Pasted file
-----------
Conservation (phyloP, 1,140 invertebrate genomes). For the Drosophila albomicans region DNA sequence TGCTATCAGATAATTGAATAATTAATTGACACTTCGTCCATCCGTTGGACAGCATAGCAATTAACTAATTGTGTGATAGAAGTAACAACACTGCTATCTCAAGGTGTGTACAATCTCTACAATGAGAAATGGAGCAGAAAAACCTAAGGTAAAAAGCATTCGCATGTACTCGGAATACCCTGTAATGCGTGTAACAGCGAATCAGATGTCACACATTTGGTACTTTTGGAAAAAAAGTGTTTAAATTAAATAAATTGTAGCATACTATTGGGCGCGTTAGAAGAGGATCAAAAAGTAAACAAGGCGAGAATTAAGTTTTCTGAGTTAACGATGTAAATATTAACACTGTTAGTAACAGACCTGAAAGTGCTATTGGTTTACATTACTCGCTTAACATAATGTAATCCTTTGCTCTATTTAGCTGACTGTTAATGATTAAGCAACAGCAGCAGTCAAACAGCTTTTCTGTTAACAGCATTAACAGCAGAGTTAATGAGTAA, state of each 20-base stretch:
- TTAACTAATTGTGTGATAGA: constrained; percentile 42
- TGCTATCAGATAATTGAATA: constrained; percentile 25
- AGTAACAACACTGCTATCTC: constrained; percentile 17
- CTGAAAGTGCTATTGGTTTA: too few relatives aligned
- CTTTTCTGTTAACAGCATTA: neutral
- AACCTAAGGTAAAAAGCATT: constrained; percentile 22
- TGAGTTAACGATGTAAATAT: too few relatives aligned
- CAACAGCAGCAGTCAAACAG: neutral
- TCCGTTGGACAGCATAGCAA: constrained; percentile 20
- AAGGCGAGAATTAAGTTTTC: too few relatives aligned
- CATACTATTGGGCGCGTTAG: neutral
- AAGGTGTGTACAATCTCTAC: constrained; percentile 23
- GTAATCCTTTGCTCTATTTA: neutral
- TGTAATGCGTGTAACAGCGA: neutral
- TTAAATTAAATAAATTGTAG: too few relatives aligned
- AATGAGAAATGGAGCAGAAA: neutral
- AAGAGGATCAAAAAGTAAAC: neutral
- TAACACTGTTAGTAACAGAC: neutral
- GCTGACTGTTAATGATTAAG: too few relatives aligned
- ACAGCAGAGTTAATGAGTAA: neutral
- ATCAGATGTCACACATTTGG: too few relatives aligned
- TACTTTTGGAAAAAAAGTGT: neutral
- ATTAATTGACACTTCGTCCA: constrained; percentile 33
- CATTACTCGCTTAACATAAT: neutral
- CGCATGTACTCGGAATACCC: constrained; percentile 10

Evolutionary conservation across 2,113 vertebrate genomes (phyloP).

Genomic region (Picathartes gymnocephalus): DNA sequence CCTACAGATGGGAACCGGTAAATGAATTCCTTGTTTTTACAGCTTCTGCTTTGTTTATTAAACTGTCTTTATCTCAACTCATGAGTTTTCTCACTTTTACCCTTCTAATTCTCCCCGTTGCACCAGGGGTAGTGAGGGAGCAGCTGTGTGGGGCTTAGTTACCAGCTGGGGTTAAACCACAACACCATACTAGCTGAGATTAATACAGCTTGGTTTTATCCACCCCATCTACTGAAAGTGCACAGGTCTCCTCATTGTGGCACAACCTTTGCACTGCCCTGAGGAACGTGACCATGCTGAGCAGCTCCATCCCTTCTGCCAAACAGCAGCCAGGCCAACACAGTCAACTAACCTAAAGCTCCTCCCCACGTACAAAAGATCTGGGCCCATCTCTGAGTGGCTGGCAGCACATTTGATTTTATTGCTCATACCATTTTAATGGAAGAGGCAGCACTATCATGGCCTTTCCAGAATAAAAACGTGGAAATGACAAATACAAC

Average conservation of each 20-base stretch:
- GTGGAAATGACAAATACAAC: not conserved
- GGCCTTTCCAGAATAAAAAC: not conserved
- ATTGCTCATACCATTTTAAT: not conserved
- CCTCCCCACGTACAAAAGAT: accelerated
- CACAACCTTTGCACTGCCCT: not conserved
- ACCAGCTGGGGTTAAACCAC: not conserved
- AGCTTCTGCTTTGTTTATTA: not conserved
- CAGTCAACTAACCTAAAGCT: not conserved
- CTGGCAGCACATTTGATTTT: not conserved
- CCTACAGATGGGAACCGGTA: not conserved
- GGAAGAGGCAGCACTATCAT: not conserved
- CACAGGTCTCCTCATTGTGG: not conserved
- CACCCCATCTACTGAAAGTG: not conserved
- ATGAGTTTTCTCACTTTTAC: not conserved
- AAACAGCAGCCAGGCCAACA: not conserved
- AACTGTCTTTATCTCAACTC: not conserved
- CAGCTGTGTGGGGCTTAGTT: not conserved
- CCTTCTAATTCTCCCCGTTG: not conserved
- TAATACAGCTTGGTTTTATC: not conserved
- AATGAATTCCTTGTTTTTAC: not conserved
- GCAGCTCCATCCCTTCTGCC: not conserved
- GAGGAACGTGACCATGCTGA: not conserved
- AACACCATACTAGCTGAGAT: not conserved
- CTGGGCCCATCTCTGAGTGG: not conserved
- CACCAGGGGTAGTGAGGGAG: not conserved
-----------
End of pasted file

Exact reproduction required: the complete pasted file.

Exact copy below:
Conservation (phyloP, 1,140 invertebrate genomes). For the Drosophila albomicans region DNA sequence TGCTATCAGATAATTGAATAATTAATTGACACTTCGTCCATCCGTTGGACAGCATAGCAATTAACTAATTGTGTGATAGAAGTAACAACACTGCTATCTCAAGGTGTGTACAATCTCTACAATGAGAAATGGAGCAGAAAAACCTAAGGTAAAAAGCATTCGCATGTACTCGGAATACCCTGTAATGCGTGTAACAGCGAATCAGATGTCACACATTTGGTACTTTTGGAAAAAAAGTGTTTAAATTAAATAAATTGTAGCATACTATTGGGCGCGTTAGAAGAGGATCAAAAAGTAAACAAGGCGAGAATTAAGTTTTCTGAGTTAACGATGTAAATATTAACACTGTTAGTAACAGACCTGAAAGTGCTATTGGTTTACATTACTCGCTTAACATAATGTAATCCTTTGCTCTATTTAGCTGACTGTTAATGATTAAGCAACAGCAGCAGTCAAACAGCTTTTCTGTTAACAGCATTAACAGCAGAGTTAATGAGTAA, state of each 20-base stretch:
- TTAACTAATTGTGTGATAGA: constrained; percentile 42
- TGCTATCAGATAATTGAATA: constrained; percentile 25
- AGTAACAACACTGCTATCTC: constrained; percentile 17
- CTGAAAGTGCTATTGGTTTA: too few relatives aligned
- CTTTTCTGTTAACAGCATTA: neutral
- AACCTAAGGTAAAAAGCATT: constrained; percentile 22
- TGAGTTAACGATGTAAATAT: too few relatives aligned
- CAACAGCAGCAGTCAAACAG: neutral
- TCCGTTGGACAGCATAGCAA: constrained; percentile 20
- AAGGCGAGAATTAAGTTTTC: too few relatives aligned
- CATACTATTGGGCGCGTTAG: neutral
- AAGGTGTGTACAATCTCTAC: constrained; percentile 23
- GTAATCCTTTGCTCTATTTA: neutral
- TGTAATGCGTGTAACAGCGA: neutral
- TTAAATTAAATAAATTGTAG: too few relatives aligned
- AATGAGAAATGGAGCAGAAA: neutral
- AAGAGGATCAAAAAGTAAAC: neutral
- TAACACTGTTAGTAACAGAC: neutral
- GCTGACTGTTAATGATTAAG: too few relatives aligned
- ACAGCAGAGTTAATGAGTAA: neutral
- ATCAGATGTCACACATTTGG: too few relatives aligned
- TACTTTTGGAAAAAAAGTGT: neutral
- ATTAATTGACACTTCGTCCA: constrained; percentile 33
- CATTACTCGCTTAACATAAT: neutral
- CGCATGTACTCGGAATACCC: constrained; percentile 10

Evolutionary conservation across 2,113 vertebrate genomes (phyloP).

Genomic region (Picathartes gymnocephalus): DNA sequence CCTACAGATGGGAACCGGTAAATGAATTCCTTGTTTTTACAGCTTCTGCTTTGTTTATTAAACTGTCTTTATCTCAACTCATGAGTTTTCTCACTTTTACCCTTCTAATTCTCCCCGTTGCACCAGGGGTAGTGAGGGAGCAGCTGTGTGGGGCTTAGTTACCAGCTGGGGTTAAACCACAACACCATACTAGCTGAGATTAATACAGCTTGGTTTTATCCACCCCATCTACTGAAAGTGCACAGGTCTCCTCATTGTGGCACAACCTTTGCACTGCCCTGAGGAACGTGACCATGCTGAGCAGCTCCATCCCTTCTGCCAAACAGCAGCCAGGCCAACACAGTCAACTAACCTAAAGCTCCTCCCCACGTACAAAAGATCTGGGCCCATCTCTGAGTGGCTGGCAGCACATTTGATTTTATTGCTCATACCATTTTAATGGAAGAGGCAGCACTATCATGGCCTTTCCAGAATAAAAACGTGGAAATGACAAATACAAC

Average conservation of each 20-base stretch:
- GTGGAAATGACAAATACAAC: not conserved
- GGCCTTTCCAGAATAAAAAC: not conserved
- ATTGCTCATACCATTTTAAT: not conserved
- CCTCCCCACGTACAAAAGAT: accelerated
- CACAACCTTTGCACTGCCCT: not conserved
- ACCAGCTGGGGTTAAACCAC: not conserved
- AGCTTCTGCTTTGTTTATTA: not conserved
- CAGTCAACTAACCTAAAGCT: not conserved
- CTGGCAGCACATTTGATTTT: not conserved
- CCTACAGATGGGAACCGGTA: not conserved
- GGAAGAGGCAGCACTATCAT: not conserved
- CACAGGTCTCCTCATTGTGG: not conserved
- CACCCCATCTACTGAAAGTG: not conserved
- ATGAGTTTTCTCACTTTTAC: not conserved
- AAACAGCAGCCAGGCCAACA: not conserved
- AACTGTCTTTATCTCAACTC: not conserved
- CAGCTGTGTGGGGCTTAGTT: not conserved
- CCTTCTAATTCTCCCCGTTG: not conserved
- TAATACAGCTTGGTTTTATC: not conserved
- AATGAATTCCTTGTTTTTAC: not conserved
- GCAGCTCCATCCCTTCTGCC: not conserved
- GAGGAACGTGACCATGCTGA: not conserved
- AACACCATACTAGCTGAGAT: not conserved
- CTGGGCCCATCTCTGAGTGG: not conserved
- CACCAGGGGTAGTGAGGGAG: not conserved